Heavy and painful periods can interfere with your daily life - even causing you to lose a day of work.
With Prescription Doctor, you can get a range of treatments for painful and heavy periods, including pain relief and hormonal treatments to help make your periods more regular.
During the 28-day menstrual cycle, the female body readies itself for pregnancy. Fluctuations in different hormones affect the reproductive system. The cycle is split into 3 phases; the follicular phase, the ovulatory phase, and the luteal phase.
During the follicular phase, the lining of the womb (endometrium) is shed through a period. A hormone stimulates the growth of up to 30 follicles in the ovaries. One follicle will continue to grow and release an egg.
The ovulatory phase is the time when the developed egg is released from the ovaries, ready to be fertilised. During this time, the oestrogen levels decrease, and the progesterone levels increase.
The final stage, known as the luteal phase, lasts for approximately two weeks. During this time, the follicle which released an egg changes into a structure called a corpus luteum. The corpus luteum will secrete increasing levels of progesterone.
Progesterone promotes the growth of blood vessels responsible for the maintenance of the endometrium (the lining of the womb). It helps to thicken the fluids in the uterus to provide a potential embryo with nutrients to grow.
The levels of oestrogen and progesterone remain high throughout the luteal phases. If pregnancy does not occur, the levels of progesterone and oestrogen decrease and the endometrium breaks down and is removed from the body as a period, marking the start of a new cycle.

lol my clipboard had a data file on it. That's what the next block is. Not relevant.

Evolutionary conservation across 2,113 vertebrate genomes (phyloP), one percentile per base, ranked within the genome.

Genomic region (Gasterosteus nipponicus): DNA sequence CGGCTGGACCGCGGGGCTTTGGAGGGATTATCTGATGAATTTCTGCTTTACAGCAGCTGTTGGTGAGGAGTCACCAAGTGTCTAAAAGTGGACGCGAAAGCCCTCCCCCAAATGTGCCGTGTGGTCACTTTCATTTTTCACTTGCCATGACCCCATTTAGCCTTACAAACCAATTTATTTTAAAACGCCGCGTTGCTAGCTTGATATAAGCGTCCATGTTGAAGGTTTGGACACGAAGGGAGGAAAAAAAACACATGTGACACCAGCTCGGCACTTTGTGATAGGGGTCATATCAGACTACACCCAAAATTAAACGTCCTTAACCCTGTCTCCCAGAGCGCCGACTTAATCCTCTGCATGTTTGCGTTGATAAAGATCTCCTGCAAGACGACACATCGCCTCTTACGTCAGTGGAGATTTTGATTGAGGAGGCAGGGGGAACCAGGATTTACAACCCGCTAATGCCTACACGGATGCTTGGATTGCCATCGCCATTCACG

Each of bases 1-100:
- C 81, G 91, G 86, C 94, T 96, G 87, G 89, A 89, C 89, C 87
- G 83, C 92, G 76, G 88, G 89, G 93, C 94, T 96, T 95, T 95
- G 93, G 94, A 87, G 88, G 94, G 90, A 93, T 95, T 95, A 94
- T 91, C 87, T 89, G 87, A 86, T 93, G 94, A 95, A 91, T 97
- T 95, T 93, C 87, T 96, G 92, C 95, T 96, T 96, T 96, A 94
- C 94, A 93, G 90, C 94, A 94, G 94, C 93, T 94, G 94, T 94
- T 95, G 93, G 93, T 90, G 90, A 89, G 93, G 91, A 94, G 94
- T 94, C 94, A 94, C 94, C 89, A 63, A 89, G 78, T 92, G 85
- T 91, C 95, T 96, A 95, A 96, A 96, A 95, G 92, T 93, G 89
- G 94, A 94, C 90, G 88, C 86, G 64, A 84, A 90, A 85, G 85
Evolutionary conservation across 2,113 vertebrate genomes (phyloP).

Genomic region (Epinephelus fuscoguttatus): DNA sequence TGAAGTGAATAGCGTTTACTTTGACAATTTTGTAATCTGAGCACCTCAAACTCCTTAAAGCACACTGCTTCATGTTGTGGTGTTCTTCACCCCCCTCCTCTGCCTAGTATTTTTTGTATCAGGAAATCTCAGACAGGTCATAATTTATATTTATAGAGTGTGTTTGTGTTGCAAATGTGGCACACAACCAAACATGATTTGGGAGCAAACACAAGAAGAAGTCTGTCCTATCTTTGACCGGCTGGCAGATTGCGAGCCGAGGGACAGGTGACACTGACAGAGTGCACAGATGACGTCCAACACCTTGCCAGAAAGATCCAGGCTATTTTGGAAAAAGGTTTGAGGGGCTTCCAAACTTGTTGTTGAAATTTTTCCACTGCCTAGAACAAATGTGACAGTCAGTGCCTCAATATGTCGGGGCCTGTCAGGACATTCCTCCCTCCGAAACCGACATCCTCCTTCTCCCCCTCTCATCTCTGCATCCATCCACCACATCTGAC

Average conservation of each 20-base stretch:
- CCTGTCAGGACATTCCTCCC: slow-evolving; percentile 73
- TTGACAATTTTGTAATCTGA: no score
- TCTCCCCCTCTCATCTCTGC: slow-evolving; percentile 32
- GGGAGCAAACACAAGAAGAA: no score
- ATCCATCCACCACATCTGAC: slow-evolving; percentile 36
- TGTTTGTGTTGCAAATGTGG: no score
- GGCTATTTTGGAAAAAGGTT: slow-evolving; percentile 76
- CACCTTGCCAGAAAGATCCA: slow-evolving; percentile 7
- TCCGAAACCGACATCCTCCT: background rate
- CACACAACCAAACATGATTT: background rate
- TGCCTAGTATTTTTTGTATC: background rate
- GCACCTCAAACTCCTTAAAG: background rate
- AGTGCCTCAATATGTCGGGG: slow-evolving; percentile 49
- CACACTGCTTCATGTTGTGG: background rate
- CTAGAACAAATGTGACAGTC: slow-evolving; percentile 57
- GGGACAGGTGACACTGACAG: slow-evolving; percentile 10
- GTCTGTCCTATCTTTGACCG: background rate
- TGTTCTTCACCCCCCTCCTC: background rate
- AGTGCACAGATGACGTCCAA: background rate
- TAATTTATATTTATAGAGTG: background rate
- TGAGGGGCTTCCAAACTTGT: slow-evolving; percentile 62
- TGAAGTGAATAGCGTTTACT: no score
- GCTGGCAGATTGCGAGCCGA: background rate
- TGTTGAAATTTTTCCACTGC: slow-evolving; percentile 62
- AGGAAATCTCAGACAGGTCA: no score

To help shed the lining of the womb, the smooth muscle of the uterus contracts vigorously. These contractions can compress blood vessels, cutting off their supply of oxygen. When the oxygen supply is cut off, the tissues in your womb release pain-causing chemicals and prostaglandins.
It can be difficult to determine whether a period is heavy, as the amount bled during a period is different between women. Though you would have an idea of how much blood you lose during your period and would know when it changes.
If you notice a change in your period, speak to your doctor. These changes could include:
Other indications of heavy periods include bleeding through your clothes or bedding. It's important to understand that while heavy periods can be embarrassing, they are very common. It's estimated that a third of women would describe their period as heavy, and 1 in 20 women speak to their GP about the problem annually.
Defining a heavy period is challenging as every woman's period is different. On average, most women will lose 80ml of blood during their period. Heavy bleeding is then defined by losing more than 80ml of blood.
This measurement is not a requirement in determining whether your period is heavy. You should know whether your period is heavier than usual. If you do notice that you are bleeding more than usual or bleeding between periods, you should speak to your doctor, as it may be a sign of an underlying condition.
Heavy periods can be caused by a number of conditions, including but not limited to:
For this reason, it is important to speak to your doctor if your periods are heavier than usual.